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Wednesday, March 29, 2006

On PostgreSQL, JDO and the shaving of Yaks

Many years ago I performed a couple of mountain-top packet radio experiments. The aim was simply to establish an Internet connection from a very remote area. I did this on two successive years in Kosciuszko National Park, the first time atop Mount Twynam (with Jimbo, Leif and, I think, Kathy Katz), the second time atop the (aptly named!) Paralyser (with Jimbo). Getting the required equipment (~60Kg of gear in two packs, plus an antenna and mast) to the summits took some doing. The second assent was particularly trying because, on five or six occasions, we saw what appeared to be the summit but which, upon reaching it, turned out not to be the summit. It was not until we spotted a trig station on one of these "summits" that we knew that we were approaching the real thing.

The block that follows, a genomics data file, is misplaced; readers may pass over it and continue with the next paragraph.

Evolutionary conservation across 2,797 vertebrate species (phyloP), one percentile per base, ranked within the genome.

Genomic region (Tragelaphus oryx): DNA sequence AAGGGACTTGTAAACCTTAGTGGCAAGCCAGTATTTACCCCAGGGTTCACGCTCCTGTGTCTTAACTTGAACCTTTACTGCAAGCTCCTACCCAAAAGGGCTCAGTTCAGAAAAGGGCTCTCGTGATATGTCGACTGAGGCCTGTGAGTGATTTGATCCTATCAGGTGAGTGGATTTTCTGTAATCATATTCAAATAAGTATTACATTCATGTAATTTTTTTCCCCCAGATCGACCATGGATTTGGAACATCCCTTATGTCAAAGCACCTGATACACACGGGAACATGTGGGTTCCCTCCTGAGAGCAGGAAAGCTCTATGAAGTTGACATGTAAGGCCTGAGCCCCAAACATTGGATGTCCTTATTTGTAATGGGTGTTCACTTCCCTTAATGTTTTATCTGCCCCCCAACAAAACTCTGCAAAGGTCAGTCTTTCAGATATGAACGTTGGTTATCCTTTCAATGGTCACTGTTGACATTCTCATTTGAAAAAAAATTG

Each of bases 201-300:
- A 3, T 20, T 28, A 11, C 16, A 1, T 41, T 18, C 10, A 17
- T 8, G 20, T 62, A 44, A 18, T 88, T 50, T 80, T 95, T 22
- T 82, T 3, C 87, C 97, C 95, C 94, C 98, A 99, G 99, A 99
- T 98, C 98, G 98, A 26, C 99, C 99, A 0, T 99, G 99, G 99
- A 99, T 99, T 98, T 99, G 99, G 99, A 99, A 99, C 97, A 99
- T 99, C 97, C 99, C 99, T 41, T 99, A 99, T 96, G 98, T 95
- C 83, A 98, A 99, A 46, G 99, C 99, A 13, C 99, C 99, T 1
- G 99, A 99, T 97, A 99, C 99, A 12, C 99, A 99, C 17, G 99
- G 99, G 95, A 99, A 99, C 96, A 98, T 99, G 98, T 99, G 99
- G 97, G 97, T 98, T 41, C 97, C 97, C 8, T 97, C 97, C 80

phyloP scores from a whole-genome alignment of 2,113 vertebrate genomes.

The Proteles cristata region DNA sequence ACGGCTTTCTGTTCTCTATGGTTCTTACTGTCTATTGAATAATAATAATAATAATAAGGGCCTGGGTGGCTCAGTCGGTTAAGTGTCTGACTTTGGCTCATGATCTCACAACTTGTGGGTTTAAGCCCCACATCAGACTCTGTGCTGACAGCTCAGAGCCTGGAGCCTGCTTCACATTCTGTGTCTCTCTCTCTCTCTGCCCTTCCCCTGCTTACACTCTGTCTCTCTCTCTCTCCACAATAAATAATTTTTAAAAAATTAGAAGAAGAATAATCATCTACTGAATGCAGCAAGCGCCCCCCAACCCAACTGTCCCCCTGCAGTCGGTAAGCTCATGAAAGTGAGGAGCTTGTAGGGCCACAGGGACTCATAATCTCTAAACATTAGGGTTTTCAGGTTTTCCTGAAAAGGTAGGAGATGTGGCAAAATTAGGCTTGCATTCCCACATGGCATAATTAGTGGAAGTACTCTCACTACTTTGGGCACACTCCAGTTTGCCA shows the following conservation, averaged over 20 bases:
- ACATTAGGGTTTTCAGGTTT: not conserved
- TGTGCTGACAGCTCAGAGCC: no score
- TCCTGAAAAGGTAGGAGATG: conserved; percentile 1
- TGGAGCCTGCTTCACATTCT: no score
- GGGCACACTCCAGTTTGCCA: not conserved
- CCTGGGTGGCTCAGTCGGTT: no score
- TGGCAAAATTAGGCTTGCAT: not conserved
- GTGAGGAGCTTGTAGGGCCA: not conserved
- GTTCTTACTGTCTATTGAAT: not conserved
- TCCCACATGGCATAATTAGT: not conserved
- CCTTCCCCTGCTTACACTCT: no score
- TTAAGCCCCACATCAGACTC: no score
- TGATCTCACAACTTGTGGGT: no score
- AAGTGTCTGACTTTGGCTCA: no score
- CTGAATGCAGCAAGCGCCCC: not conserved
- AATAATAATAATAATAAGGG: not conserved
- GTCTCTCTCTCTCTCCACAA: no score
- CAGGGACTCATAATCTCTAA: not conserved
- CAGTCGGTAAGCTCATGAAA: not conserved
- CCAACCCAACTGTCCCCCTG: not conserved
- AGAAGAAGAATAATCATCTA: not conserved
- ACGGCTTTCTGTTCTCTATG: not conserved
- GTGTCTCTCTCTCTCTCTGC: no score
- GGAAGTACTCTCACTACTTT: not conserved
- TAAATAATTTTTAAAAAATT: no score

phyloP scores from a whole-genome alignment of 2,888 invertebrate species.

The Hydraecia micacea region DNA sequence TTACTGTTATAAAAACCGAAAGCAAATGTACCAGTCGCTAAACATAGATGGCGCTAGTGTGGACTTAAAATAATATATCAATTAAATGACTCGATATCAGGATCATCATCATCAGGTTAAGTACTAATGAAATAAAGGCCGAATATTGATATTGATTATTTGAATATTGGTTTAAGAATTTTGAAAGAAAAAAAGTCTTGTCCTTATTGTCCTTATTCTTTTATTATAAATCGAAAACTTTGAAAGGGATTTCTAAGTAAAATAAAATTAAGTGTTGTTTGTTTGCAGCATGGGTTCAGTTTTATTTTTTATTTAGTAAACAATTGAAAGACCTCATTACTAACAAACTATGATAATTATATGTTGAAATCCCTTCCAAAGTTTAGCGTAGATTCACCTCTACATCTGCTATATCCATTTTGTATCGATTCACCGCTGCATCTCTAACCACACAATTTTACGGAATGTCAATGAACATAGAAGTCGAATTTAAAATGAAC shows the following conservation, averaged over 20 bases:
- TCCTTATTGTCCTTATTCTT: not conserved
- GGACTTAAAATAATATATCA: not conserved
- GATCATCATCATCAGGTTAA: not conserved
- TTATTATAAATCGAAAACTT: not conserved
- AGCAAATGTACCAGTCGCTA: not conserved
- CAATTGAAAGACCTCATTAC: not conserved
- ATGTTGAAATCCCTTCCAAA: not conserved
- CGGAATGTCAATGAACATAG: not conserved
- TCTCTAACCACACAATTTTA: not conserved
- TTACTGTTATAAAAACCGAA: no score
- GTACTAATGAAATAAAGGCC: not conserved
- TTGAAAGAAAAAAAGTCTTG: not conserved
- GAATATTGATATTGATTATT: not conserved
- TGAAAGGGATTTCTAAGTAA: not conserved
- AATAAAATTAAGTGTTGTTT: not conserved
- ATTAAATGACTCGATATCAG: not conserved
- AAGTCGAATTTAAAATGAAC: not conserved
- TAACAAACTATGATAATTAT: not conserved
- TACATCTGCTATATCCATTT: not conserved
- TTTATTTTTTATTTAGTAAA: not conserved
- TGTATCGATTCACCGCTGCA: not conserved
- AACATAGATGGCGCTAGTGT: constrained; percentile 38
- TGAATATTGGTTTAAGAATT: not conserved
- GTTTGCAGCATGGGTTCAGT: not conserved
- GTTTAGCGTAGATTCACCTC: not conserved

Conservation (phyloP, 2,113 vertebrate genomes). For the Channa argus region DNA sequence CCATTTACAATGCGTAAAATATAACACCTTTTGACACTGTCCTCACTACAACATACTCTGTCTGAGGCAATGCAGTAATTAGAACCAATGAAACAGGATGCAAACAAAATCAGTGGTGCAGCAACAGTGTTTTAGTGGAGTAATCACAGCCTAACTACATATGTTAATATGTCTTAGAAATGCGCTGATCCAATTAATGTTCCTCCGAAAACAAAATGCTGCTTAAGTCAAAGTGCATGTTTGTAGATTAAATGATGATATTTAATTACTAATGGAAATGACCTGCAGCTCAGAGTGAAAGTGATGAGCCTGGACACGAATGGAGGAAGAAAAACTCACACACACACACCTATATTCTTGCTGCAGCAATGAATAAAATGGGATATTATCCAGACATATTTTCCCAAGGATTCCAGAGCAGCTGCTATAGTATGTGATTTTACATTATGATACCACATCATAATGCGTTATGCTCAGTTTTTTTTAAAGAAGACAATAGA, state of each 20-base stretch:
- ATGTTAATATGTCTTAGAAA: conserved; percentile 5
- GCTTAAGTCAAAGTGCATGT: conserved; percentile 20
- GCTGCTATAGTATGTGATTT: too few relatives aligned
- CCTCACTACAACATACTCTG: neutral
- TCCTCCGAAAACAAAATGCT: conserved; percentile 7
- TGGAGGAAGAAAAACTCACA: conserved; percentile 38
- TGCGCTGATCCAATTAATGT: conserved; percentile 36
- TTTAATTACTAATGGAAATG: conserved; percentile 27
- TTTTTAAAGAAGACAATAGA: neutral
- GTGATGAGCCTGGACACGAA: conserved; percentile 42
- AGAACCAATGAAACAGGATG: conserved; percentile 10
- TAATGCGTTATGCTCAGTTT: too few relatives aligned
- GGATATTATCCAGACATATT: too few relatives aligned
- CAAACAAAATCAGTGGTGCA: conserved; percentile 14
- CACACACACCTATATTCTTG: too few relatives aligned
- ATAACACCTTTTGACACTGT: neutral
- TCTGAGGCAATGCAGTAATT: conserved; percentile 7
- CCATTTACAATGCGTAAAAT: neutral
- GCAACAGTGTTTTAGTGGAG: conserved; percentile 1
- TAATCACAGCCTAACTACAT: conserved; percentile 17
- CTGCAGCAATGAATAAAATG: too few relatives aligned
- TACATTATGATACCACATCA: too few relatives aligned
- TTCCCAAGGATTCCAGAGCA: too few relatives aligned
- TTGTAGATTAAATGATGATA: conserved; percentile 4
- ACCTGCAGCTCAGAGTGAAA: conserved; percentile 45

I couldn't help but be reminded of this experience when I first encountered the story of Tantalus (origin of the word tantalise), and again more recently when I encountered the term Yak Shaving, although perhaps the latter term is best used when the activities are of various different types and where each step is undertaken to meet a requirement arising from the previous step. Without ever having heard the term, it was pretty obvious to me that one should avoid such things, and so generally I have. It is only over the last several days that I've had a recent experience worthy of this latter term.